Clark’s First Chess Tournament is a Success


Lily Tanossian

Junior Grigori Dabaghyan planning his next move against his opponent.

Since January 2020, more than 102 million users have signed up through, a 238% increase. In recent years, online chess has taken on a life of its own. According to The New York Times, the Covid pandemic helped boost the amount of players on the site and led to an increase in the interest in chess.

This trend has made its way into Clark as well. From the beginning of second semester, some Clark students have started playing online chess anytime they have free time at school. As the semester progressed, more and more students started to join in, playing against each other in friendly matches. Clark’s ASB team noticed this sudden interest in chess and decided to create a chess tournament for any students who were interested in competing with others during lunch.

Clark’s first ever chess tournament took place for nine days, starting on April 10 and ending on April 20. To prepare for the event, ASB had to first put in facility requests for each of the tables and had to buy the chess boards and timers. Once their set up was done, ASB members helped get students to sign up and told them what to do when it was their turn to play. 

By catering to students’ interests, it brought many students from their usual hangout areas at lunch to come watch or even participate in the tournaments. Thirty-two students took part in the tournament, creating a great bonding experience for the competitors. “I really enjoyed how Clark hosted these chess tournaments because it allowed students to participate and play against each other while also showing their chess skills,” junior Grigori Dabaghyan said.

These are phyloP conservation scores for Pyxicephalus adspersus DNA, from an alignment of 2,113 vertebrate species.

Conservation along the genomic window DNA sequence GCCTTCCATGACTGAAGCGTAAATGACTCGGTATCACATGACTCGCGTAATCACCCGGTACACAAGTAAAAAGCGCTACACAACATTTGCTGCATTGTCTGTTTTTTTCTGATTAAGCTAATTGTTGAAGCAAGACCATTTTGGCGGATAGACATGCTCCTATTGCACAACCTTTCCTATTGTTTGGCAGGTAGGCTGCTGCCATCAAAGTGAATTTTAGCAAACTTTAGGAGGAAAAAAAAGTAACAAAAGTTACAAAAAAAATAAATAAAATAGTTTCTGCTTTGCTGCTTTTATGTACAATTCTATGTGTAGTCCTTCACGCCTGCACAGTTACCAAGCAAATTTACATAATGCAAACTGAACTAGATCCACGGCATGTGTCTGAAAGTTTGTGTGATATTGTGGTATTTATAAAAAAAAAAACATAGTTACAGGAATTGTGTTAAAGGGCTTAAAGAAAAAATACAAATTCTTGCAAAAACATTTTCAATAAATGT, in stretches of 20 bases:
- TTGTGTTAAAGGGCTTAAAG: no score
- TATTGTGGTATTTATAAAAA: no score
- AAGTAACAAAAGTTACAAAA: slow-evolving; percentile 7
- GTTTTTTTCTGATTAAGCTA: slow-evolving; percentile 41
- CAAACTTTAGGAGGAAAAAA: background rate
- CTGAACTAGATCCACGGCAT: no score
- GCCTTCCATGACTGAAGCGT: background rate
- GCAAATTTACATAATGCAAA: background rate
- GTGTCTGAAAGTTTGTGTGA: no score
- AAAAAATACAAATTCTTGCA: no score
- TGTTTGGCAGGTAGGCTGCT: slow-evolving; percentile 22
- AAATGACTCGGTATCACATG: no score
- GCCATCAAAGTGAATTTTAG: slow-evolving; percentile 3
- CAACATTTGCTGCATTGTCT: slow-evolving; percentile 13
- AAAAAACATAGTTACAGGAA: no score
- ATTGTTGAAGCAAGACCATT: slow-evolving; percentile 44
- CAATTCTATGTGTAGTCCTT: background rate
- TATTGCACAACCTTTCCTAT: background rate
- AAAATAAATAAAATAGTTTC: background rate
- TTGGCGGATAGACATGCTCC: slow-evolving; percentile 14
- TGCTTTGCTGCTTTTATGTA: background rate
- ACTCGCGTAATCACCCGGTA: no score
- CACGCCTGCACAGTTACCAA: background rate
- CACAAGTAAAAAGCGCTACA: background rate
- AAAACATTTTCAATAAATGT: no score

The one aspect that Dabagyan thought could be improved was the amount of time that was given for each game. “We only got ten minutes for each game, which isn’t enough time for a full, serious game of chess. The game started with quality plays, but then it ended with us spamming moves to see whose clock would run out first,” Dabagyan said. After nine days of competition, Dabaghyan managed to be the winner of the entire tournament.

With so many students participating in the chess tournament, it has a chance to turn into a recurring event throughout the next school years. Clark’s ASB is planning on creating more new events to raise the spirit of students and allow them to participate in events related to their interests.